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06.03 Anion Gap

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Overview

  1. Anion Gap
    1. Normal Value Range
    2. Pathophysiology
    3. Special considerations
    4. Elevated anion gap
    5. Low anion gap

Nursing Points

General

  1. Normal value range
    1. 3-11 mEq/L
  2. Pathophysiology
    1. Difference between cations and anions
      1. Cations
        1. Potassium
        2. Sodium
      2. Anions
        1. Chloride
        2. Bicarbonate
    2. Formula
      1. [K+]+[Na+]-[Cl]+[HCO3]
      2. Difference (or gap) represents the other anions in the serum
        1. Elevations in the amount of anions changes the pH of the blood/serum
        2. Decreases pH
        3. Creates more acidic environment
    3. Certain diseases or illnesses result in the increase in anions, thus increasing the gap
  3. Special considerations
    1. Commonly submitted with other panels and electrolytes
    2. Green or red (serum) top tube
  4. Increased anion gap
    1. Methanol
    2. Uremia
    3. Diabetic ketoacidosis
    4. Propylene glycol toxicity
    5. Infection
    6. Lactic Acidosis
    7. Ethylene glycol toxicity
    8. Salicylate
      – *MUDPILES
  5. Normal anion gap
    1. Loss of bicarbonate (via stool)
    2. Medications (carbonic anhydrase inhibitors)
    3. Renal tubular acidosis
  6. Low anion gap
    1. Loss of albumin

Nursing Concepts

  1. Lab Values
  2. Acid-Base Balance

Reference Links

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Video Transcript

In this lesson we’re going to talk about the anion gap at what it means for your patient.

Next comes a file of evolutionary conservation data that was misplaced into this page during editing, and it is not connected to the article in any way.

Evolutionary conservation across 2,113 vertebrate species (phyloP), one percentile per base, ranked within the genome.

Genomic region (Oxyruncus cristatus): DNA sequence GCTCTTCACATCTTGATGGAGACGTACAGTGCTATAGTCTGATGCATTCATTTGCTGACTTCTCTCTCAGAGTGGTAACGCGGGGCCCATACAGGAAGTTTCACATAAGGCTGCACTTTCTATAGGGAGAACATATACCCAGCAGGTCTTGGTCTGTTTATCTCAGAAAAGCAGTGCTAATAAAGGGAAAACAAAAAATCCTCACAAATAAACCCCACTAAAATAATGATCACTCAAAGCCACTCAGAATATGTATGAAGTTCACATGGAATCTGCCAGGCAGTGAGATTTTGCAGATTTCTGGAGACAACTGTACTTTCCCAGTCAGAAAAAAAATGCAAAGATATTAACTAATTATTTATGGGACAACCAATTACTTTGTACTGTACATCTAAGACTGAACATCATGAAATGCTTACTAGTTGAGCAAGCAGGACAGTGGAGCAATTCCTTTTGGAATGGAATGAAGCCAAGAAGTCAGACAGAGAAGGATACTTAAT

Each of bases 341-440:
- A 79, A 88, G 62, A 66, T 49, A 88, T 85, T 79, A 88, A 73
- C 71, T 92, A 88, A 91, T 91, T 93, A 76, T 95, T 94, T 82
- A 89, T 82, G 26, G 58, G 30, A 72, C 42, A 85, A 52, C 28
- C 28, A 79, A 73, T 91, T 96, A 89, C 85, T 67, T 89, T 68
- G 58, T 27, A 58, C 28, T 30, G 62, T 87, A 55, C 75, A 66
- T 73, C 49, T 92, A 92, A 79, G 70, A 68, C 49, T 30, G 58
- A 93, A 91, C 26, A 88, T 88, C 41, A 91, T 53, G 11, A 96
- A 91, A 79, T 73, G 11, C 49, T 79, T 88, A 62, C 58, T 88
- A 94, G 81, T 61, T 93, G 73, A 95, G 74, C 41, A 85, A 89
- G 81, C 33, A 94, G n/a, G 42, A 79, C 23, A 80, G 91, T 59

So to get started, the anion gap normal measurement is 3 to 11 ml equivalent per liter and what anion gap is is it’s a measurement of cations, so you positively charged ions in the body and anions or the negatively-charged ions in the body. So let’s look into how we get this measurement.

So in our body we have all of these molecules. And some of them are positively charged and some of them a negatively charged. So you have the positively charged particles or ions which are called cations, and you have the negatively charged ions. examples of positively charged ions are hydrogen, potassium, or sodium, and then negatively charged ones are chloride or bicarb. And all of these ions basically change the pH of the serum or the blood in the body. If you go to our lesson on arterial blood gases, you can get better ideas and understanding some things that cause issues like metabolic acidosis or respiratory alkalosis, but these are conditions where the pH of the blood is changed. And what we need to look at is how we measure does changing the pH looking specifically at these molecules.

The way we do that is by using this equation. We look at the the difference between potassium, sodium, chloride, and bicarb. Because potassium and sodium are positively charged you add those together, and because chloride and bicarbonate are negatively charged, you add those together. And then you look at the difference. So let’s say our potassium is 4 are sodium is 135, when we add those two together it gives us 139. Now let’s say our chloride is 105, and our bicarb is 25. that means the total of are negatively charged ions is 130. Now we’re going to look at the difference between are positive and negatively charged ions. That difference is 9, which is normal.